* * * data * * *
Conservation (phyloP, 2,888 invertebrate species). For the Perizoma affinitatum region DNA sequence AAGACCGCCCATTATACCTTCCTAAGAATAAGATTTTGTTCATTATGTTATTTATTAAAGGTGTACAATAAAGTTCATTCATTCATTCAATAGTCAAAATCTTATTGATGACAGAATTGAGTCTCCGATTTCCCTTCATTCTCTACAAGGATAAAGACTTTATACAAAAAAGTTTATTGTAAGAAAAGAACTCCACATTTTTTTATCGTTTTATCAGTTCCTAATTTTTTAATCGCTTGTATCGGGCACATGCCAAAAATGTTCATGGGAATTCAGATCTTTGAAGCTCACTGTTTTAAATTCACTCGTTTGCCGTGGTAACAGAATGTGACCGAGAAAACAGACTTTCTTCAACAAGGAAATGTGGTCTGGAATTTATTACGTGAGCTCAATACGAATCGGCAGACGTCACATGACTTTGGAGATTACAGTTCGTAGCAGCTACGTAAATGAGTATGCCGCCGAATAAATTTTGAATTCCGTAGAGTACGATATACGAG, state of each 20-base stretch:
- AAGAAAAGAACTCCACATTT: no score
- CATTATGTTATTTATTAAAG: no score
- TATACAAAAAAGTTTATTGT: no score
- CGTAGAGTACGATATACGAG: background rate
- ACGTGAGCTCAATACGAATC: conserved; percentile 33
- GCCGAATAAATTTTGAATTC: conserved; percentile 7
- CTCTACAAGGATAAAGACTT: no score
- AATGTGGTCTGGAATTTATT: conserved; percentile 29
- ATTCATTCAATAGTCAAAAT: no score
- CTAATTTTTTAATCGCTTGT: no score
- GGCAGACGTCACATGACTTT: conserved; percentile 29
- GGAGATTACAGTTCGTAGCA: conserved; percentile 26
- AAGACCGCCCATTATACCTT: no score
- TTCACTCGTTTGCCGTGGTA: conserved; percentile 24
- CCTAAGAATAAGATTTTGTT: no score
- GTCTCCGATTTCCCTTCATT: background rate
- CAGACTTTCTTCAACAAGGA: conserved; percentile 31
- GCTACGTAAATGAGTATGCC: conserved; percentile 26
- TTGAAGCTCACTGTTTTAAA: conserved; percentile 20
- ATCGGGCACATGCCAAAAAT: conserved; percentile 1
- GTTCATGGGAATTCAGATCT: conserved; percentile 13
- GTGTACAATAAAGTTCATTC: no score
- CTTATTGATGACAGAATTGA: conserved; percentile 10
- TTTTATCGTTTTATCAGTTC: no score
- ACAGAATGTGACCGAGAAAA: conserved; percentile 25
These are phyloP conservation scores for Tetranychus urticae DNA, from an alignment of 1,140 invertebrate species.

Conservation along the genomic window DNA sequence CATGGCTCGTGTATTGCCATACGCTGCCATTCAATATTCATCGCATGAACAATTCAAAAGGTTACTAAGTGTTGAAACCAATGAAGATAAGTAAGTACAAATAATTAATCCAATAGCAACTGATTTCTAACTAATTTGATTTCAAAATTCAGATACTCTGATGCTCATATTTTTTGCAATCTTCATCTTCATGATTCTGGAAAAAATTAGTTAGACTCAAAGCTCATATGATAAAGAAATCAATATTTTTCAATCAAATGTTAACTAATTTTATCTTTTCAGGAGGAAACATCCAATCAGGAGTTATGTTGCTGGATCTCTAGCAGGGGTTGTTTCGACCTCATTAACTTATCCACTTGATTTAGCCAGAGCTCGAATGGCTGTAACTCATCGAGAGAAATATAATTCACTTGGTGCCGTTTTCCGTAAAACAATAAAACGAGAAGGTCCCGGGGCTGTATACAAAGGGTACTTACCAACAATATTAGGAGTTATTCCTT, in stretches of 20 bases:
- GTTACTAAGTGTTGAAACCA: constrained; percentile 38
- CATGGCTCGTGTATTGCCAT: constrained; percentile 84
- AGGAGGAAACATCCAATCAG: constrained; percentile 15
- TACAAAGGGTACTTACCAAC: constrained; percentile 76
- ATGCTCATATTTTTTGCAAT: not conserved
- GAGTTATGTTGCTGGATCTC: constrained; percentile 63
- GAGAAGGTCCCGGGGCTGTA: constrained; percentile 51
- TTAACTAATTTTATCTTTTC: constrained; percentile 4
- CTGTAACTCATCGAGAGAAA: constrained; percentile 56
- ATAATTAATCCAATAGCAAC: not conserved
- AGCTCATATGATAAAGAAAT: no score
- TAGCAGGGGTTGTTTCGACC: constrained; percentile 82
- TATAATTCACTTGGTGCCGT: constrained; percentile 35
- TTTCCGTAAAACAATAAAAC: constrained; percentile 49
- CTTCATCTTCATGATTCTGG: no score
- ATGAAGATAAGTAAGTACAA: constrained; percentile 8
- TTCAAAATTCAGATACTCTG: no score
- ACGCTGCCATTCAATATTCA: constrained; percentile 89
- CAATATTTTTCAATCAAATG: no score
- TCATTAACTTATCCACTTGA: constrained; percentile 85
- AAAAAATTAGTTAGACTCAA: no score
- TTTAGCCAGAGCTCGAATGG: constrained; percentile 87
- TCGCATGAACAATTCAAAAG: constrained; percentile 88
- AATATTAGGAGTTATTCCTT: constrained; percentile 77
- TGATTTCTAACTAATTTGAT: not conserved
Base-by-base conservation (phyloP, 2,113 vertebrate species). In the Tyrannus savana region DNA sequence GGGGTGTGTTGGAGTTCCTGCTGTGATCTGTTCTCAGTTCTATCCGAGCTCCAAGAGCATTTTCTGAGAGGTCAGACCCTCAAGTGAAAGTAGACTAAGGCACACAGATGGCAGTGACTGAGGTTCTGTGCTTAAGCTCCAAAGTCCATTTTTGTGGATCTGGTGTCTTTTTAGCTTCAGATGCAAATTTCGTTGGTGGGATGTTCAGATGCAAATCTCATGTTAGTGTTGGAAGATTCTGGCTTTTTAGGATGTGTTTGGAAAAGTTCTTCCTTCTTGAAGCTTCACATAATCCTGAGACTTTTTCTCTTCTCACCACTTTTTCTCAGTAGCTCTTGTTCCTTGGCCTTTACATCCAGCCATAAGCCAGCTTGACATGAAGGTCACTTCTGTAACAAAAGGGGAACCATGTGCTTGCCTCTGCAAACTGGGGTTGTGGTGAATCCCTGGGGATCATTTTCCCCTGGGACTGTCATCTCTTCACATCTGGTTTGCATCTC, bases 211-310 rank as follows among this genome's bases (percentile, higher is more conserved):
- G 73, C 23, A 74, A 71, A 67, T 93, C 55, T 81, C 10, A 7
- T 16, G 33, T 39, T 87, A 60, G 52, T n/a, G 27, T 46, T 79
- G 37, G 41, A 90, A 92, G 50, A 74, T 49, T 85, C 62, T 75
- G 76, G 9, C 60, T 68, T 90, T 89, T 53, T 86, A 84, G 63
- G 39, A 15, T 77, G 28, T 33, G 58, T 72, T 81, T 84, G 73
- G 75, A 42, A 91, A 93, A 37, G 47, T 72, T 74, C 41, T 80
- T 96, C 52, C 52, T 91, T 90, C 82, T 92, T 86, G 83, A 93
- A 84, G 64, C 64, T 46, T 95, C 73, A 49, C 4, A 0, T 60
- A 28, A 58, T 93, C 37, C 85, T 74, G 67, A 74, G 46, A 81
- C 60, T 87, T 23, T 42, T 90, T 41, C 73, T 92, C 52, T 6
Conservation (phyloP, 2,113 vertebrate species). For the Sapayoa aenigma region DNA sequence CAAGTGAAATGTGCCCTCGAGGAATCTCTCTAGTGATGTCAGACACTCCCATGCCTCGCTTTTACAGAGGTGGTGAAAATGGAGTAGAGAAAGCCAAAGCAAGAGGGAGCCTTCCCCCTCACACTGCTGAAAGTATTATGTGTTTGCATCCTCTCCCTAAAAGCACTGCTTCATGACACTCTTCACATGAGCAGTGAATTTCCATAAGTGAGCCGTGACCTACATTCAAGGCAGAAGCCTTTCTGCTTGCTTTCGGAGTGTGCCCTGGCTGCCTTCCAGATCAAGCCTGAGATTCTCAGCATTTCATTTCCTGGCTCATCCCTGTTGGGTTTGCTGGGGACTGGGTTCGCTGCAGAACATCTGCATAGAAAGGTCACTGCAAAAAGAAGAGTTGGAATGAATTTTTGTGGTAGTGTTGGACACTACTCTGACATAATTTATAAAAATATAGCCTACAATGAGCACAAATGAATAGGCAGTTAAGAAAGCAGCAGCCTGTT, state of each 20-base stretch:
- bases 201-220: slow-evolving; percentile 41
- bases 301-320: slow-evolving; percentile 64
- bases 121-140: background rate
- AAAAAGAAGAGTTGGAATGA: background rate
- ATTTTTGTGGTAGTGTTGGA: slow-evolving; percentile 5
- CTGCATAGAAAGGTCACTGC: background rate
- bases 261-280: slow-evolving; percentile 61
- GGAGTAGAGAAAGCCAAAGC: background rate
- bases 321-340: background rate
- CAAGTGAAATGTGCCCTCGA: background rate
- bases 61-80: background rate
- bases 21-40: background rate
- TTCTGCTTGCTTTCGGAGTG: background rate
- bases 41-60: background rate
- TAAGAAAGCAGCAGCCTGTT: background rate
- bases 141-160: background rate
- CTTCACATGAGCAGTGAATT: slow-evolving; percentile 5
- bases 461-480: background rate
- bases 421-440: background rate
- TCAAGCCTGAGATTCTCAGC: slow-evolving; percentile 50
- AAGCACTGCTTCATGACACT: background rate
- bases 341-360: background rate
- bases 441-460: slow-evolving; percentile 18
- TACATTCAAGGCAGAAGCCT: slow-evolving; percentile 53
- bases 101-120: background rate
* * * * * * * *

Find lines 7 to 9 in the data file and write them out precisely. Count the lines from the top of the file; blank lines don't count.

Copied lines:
- GCCGAATAAATTTTGAATTC: conserved; percentile 7
- CTCTACAAGGATAAAGACTT: no score
- AATGTGGTCTGGAATTTATT: conserved; percentile 29